To quote the New York Times, “In the ’60s, no major crime could occur in Palermo without the Mafia knowing about it.” The Sicilian Mafia rose to greater heights during the post-World War II rebuilding of Sicily, as the construction companies were backed by mobsters. By the 1970s, the mob was a major player in the global drug trade.

When the Caravaggio went missing, investigators naturally turned to Cosa Nostra. The Mafia was said to be involved in the illegal trade of stolen art, which was used to pay for drugs and weapons.

Over the years, Mafia turncoats (pentiti) gave conflicting accounts regarding the painting’s fate: burned in a fire, abandoned in a farm outhouse and eaten by mice or pigs, used as a bedside rug, locked underground in an iron case, sold for diamonds in South Africa, etc.

Where is Caravaggio’s “Nativity” now?

In May 2017, Gaetano Grado, another turncoat, told the Italian Antimafia Commission that he was asked by mob boss Gaetano Badalamenti (who died in 2004) to look into the Caravaggio theft. Grado said he tracked down the thieves and the painting, which was then taken by Badalamenti to an art dealer in Switzerland. The art dealer reportedly cried upon seeing the masterpiece, and suggested to cut the painting into pieces in order to sell it discreetly. The dealer had also since died.

However, new developments in the investigations, reported in October 2018, disproved Grado’s testimony, with investigators saying that he must have mistaken the Caravaggio with another painting also stolen in Palermo.

Italian investigators are convinced Caravaggio’s Nativity is still in one piece, and have visited “an unspecified city” in Eastern Europe. However, art detective Charles Hill, speaking to The Guardian, says he believes the painting is still in Sicily, being used by the Cosa Nostra as collateral for drug deals.

As of December 2018, the painting’s fate remains a mystery. Only time will tell whether this 49-year search will have a happy ending. Until the masterpiece is found, a high-quality copy of Caravaggio’s Nativity, produced by art laboratory Factum Arte in 2015, hangs in its place.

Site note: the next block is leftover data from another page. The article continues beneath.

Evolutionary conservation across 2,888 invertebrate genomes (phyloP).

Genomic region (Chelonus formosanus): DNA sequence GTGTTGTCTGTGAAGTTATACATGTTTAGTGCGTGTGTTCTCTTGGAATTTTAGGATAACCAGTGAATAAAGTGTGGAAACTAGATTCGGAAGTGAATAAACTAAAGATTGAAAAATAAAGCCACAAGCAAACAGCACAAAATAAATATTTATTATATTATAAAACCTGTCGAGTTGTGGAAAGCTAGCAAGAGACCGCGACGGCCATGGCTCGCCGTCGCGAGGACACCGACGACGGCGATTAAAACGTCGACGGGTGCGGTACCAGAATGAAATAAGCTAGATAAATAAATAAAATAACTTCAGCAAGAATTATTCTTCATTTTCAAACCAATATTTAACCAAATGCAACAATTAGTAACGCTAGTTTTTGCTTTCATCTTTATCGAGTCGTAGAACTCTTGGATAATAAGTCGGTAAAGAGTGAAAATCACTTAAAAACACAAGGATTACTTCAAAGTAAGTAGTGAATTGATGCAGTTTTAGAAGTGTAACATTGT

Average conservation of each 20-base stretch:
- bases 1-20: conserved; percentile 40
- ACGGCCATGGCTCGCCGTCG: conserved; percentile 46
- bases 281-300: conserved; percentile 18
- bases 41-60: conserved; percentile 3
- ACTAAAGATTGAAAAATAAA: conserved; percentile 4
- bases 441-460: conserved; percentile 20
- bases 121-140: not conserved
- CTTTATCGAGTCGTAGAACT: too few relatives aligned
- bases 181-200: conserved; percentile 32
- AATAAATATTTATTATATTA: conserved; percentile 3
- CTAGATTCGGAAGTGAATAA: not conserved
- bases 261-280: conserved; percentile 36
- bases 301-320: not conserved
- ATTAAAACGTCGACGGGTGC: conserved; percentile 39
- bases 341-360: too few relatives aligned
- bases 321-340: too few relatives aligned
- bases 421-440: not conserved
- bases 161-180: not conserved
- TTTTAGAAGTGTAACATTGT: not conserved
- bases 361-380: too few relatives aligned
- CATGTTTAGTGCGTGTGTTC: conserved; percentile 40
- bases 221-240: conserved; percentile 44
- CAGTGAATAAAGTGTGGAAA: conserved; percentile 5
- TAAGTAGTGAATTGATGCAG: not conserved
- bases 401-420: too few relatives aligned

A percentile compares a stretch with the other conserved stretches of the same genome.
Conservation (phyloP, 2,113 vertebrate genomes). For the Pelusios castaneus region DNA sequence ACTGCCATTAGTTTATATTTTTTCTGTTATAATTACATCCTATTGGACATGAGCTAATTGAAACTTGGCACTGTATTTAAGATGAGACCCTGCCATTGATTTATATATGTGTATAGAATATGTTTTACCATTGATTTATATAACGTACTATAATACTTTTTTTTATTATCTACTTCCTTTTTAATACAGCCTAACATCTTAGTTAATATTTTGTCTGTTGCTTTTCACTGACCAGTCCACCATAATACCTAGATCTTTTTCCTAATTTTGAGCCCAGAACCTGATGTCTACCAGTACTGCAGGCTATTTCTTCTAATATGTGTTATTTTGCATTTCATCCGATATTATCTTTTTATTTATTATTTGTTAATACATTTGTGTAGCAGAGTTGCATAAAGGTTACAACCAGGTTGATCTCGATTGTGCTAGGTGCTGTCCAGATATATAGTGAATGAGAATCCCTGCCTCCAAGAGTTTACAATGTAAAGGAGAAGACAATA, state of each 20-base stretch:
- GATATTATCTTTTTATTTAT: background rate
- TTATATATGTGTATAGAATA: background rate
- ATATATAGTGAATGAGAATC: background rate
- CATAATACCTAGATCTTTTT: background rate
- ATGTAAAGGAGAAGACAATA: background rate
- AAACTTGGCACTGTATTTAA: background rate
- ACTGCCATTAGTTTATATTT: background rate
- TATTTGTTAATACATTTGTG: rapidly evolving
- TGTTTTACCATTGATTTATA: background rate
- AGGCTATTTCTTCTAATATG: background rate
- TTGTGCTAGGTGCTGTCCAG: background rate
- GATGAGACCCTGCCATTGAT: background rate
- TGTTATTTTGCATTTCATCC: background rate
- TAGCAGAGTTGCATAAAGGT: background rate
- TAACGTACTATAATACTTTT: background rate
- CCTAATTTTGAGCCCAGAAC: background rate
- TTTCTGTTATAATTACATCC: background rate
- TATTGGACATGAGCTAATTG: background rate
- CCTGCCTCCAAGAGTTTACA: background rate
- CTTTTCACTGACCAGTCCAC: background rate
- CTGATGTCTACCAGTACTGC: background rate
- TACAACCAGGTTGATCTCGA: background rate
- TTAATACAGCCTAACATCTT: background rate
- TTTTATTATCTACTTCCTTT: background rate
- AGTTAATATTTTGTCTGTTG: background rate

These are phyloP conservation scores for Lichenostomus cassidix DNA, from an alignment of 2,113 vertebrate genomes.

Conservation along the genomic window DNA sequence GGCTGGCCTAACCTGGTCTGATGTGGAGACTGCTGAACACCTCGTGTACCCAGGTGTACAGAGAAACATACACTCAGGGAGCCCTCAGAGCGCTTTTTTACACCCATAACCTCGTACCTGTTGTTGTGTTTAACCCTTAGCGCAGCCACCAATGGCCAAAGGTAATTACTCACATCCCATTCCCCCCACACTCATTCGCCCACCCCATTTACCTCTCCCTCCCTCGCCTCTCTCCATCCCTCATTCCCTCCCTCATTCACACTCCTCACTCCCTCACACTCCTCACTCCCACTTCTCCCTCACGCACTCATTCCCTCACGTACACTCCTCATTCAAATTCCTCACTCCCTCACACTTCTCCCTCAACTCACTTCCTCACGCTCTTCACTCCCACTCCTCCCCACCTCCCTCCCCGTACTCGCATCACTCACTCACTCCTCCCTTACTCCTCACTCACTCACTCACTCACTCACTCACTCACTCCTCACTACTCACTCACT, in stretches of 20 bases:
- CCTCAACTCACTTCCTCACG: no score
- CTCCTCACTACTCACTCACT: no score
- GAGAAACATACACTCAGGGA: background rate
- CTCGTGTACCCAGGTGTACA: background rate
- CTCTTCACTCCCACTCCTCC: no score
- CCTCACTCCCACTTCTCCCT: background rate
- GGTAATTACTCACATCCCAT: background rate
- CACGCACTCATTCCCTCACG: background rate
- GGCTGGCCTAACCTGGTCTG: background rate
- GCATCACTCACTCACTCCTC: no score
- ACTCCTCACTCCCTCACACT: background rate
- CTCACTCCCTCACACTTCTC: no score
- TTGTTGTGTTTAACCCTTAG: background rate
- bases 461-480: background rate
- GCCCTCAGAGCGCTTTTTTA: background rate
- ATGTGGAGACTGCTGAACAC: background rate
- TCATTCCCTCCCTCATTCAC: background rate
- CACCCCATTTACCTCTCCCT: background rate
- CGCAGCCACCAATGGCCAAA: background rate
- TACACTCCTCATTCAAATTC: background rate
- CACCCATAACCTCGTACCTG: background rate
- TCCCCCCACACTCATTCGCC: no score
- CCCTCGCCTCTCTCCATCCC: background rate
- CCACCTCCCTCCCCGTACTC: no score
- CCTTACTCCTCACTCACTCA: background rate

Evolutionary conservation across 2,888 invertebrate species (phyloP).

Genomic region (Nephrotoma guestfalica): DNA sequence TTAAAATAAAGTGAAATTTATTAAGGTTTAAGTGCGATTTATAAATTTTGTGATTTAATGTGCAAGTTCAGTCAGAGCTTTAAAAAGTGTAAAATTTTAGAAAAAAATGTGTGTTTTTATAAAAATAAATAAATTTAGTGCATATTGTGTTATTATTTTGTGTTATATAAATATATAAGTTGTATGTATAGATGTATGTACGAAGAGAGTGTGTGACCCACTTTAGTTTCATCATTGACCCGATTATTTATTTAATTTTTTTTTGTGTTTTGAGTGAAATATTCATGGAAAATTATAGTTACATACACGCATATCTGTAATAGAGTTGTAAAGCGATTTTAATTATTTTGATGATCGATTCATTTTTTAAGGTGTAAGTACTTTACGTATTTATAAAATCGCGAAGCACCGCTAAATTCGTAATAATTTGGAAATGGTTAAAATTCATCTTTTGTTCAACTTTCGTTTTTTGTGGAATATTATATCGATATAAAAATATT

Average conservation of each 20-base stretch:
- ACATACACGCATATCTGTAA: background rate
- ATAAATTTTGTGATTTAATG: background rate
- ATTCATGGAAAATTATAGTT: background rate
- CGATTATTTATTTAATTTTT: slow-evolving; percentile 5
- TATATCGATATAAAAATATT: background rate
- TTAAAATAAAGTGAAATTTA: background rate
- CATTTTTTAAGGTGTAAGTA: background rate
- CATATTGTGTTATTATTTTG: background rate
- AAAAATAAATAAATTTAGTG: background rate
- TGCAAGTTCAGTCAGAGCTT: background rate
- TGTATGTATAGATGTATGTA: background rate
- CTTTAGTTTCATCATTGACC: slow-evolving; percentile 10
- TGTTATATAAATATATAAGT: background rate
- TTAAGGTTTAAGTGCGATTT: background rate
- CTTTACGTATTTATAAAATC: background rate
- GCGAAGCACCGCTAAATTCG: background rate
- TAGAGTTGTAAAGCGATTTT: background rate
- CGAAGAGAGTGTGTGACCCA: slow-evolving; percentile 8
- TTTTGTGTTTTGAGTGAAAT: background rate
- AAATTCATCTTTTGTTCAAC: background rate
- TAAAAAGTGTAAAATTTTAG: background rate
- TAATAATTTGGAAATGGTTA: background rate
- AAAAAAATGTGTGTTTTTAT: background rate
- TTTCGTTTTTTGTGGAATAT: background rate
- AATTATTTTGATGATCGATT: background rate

Another Painting Lost and Found

Meanwhile, a painting depicting the Biblical story of Judith beheading the Assyrian general Holofornes (a second version of the well-known painting), believed to be by Caravaggio, was found by accident in an attic and will be auctioned in June 2019. It will be a no-reserve auction–which means the painting will be sold regardless of price. In 2016, two years after it was found, investigators and art historians made a compelling case that it was indeed painted by the Italian master, but the Louvre decided not to buy it. Now the painting will go to the highest bidder in Toulouse.

The highest bidder may be another museum. Of the 68 known paintings by Caravaggio, only four are in private hands, a testament to how rare these paintings are–and how frustrating it is to not know the fate of one.

Travelling to Caravaggio’s Italy

Duomo Of Milan Cathedral, Italy
Milan Cathedral Dome, Italy

If you want to learn more about Caravaggio and his other masterpieces, Odyssey Traveller has an escorted small group tour tracing Caravaggio’s journey, viewing the artistic works he left behind and exploring the tumultuous life he led. This tour follows him from his birthplace in Milan, to Rome, Malta, Sicily, and on to Naples. This tour was especially designed for the active mature and senior traveller and stays in eight different cities over 20 days. Click through to sign up.

This tour can be paired with the Florence tour, which stays in the city for 22 days. This gives the small group an immersive history lesson about the Medici family and the Renaissance period. Click through to sign up.

About Odyssey Traveller


Odyssey Traveller is committed to charitable activities that support the environment and cultural development of Australian and New Zealand communities. We specialise in educational small group tours for seniors, typically groups between six to 15 people. Odyssey has been offering this style of adventure and educational programs since 1983.

We are also pleased to announce that since 2012, Odyssey has been awarding $10,000 Equity & Merit Cash Scholarships each year. We award scholarships on the basis of academic performance and demonstrated financial need. We award at least one scholarship per year. We’re supported through our educational travel programs, and your participation helps Odyssey achieve its goals.

For more information on Odyssey Traveller and our educational small group tours, visit our website. Alternatively, please call or send an email. We’d love to hear from you!